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SARS Not a Disease of Asians
April 08, 2003 4:28 p.m. ET
WASHINGTON (Reuters) – As Chinese-Canadians complained they were being victimized for the spread of the respiratory illness SARS, a top U.S. health official said on Tuesday it is not a disease unique to Asians. Dr. Julie Gerberding, head of the U.S. Centers for Disease Control and Prevention, warned against such discrimination. She also said U.S. authorities were so far controlling any threat of an epidemic here in the United States. But in China, doctors said the government was under-reporting the number of cases and said many hospital wards were full.Hong Kong doctors also published some of the first journal reports on SARS that give clues about why some patients die and others do not.
At least 103 people have died worldwide from SARS and 2,750 have been infected in about 20 countries — nearly half of them in China. Doctors believe the epidemic began in China’s southern Guangdong province in November. The older the patient, the more likely they are to die of SARS, Dr. Joseph Sung and colleagues in the medical team at Hong Kong’s Prince of Wales Hospital reported in a study published by the New England Journal of Medicine. Those who died also had high levels of an enzyme suggesting lung damage called lactate dehydrogenase, the team reported. In addition, patients who died had high levels of immune cells called neutrophils, which the body releases to fight invading bacteria or viruses. Although all five patients who died in Sung’s study had some other illness, such as congestive heart failure, liver cirrhosis or hepatitis, being ill with something besides SARS did not put patients at special risk of dying, they reported.
Canada is one of the countries hardest hit by SARS, with some 226 people infected and 10 reported deaths. The virus was carried to Canada by people flying on airliners from Asia.

WORKERS QUARANTINED
Thousands of Canadians, many of them health care workers, have been quarantined in their homes, while others are wearing masks to work for fear that they might have been exposed to the virus and might infect others. Chinese-Canadians said they were being treated like monsters. Ming Tat Cheung, president of Toronto’s Chinese Cultural Center, said shoppers were staying away from normally bustling Chinatown, and sales were down by up to 70 percent. “We have people calling here saying that Canadians are telling them ‘You dirty Chinese, you eat everything, that’s why you bring diseases’,” Cheung told Reuters. “Chinese Canadians are the victims, not the instigators.” Gerberding said such reactions were illogical. “This is not an illness of Asians,” Gerberding told a U.S. Senate hearing. “This is an illness of people in a particular part of the world where the virus is spreading.” But one Toronto cab driver said he was not picking up passengers from hospitals or from the Chinatown area. “It’s not racism — it’s a precaution. I have to protect my family,” said the cab driver, who refused to give his name.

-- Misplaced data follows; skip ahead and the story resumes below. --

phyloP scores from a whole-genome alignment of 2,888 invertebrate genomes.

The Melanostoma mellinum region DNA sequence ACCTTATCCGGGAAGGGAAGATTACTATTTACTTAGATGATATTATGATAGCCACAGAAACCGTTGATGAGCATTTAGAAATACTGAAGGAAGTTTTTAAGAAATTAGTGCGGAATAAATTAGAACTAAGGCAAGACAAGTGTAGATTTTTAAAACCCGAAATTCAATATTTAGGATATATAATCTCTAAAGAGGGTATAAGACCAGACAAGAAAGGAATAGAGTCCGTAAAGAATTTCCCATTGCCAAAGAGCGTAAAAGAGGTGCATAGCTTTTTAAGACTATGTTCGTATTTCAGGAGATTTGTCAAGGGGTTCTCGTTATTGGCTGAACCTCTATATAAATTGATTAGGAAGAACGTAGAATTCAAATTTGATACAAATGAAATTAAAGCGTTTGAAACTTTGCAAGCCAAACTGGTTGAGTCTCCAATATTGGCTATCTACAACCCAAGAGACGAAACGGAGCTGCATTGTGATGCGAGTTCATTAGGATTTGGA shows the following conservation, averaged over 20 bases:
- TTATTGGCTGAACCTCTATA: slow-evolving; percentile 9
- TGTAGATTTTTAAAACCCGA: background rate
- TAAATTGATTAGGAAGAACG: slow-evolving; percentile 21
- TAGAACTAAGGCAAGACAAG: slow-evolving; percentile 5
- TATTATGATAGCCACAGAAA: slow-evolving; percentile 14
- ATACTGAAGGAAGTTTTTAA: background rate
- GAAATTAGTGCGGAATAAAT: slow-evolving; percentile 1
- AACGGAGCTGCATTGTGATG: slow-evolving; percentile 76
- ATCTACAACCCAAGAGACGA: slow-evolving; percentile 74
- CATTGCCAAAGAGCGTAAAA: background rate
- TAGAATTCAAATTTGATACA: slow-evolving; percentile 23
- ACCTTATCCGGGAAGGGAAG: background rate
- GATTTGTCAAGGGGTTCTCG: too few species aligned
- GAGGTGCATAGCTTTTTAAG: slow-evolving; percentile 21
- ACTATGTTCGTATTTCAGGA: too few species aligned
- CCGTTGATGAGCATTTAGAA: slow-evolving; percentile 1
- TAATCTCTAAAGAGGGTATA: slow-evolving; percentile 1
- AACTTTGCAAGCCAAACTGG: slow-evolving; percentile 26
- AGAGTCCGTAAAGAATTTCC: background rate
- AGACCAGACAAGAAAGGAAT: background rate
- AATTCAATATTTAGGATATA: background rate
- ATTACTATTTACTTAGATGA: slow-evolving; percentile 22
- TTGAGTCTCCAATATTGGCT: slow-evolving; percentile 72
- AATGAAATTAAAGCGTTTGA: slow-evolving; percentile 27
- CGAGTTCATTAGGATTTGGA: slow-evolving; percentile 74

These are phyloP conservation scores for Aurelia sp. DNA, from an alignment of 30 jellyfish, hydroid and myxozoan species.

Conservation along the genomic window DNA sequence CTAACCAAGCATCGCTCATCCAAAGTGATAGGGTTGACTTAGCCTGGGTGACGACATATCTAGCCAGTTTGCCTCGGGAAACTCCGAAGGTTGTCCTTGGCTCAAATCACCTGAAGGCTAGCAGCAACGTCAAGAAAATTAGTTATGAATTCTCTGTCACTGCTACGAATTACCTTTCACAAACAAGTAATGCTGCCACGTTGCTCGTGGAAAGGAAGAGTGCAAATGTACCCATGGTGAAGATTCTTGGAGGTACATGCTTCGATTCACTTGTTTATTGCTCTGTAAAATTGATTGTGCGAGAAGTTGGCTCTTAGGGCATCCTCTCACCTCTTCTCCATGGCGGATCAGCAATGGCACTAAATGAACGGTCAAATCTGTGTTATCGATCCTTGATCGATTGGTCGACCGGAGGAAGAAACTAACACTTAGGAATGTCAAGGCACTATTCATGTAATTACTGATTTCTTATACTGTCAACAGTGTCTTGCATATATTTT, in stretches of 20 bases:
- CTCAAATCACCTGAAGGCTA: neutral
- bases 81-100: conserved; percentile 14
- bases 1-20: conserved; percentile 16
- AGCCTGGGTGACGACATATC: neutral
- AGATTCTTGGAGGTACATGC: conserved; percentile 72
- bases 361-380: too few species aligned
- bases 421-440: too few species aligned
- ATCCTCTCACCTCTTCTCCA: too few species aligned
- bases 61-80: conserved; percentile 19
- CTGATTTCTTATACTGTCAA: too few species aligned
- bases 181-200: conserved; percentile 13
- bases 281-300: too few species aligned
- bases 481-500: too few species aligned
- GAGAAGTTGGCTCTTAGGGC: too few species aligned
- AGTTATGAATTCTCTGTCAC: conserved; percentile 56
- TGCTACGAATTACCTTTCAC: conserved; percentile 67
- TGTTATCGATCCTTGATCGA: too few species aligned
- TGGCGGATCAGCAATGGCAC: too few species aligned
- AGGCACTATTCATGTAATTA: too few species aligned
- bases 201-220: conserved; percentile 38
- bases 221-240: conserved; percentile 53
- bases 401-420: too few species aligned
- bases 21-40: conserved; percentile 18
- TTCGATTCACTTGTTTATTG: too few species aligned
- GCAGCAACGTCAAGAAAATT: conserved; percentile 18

In China’s Guangdong province, officials said the rate of new infections was down sharply and the outbreak was under control. At least three more people died in Beijing from SARS than officially reported, doctors in the Chinese capital said on Tuesday, as fears spread and hospitals disclosed suspected cases not previously revealed.

HOSPITAL INUNDATED
“It’s impossible there are only 19 SARS cases in Beijing,” said a doctor at the Beijing University No. 1 Hospital. “There are no beds left in our epidemic ward.” Beijing has reported 19 cases and four deaths out of 1,279 infections and 53 deaths nationwide, most of them in Guangdong, where the virus first appeared last November.
More than 40 people in Hong Kong’s Ngau Tau Kok district in Kowloon and Tuen Mun in the New Territories caught the disease in the last 10 days, said a health department spokesman and a district lawmaker in Tuen Mun, raising fears it is far from contained.
Two more deaths and 45 new infections were reported on Tuesday in Hong Kong, where the disease has already killed 25 people.
Deputy Director of Health Leung Pak-yin told a radio program cockroaches might have carried infected waste from sewage pipes into apartments in a huge housing complex, Amoy Gardens, which has had a quarter of the city’s 928 infections.
CDC officials had no immediate comment on such reports. Gerberding told the Senate appropriations committee hearing that the CDC had enough resources to deal with SARS. She said the CDC was meeting with the airline industry to help find ways to prevent SARS from spreading even more.
Source: Reuters

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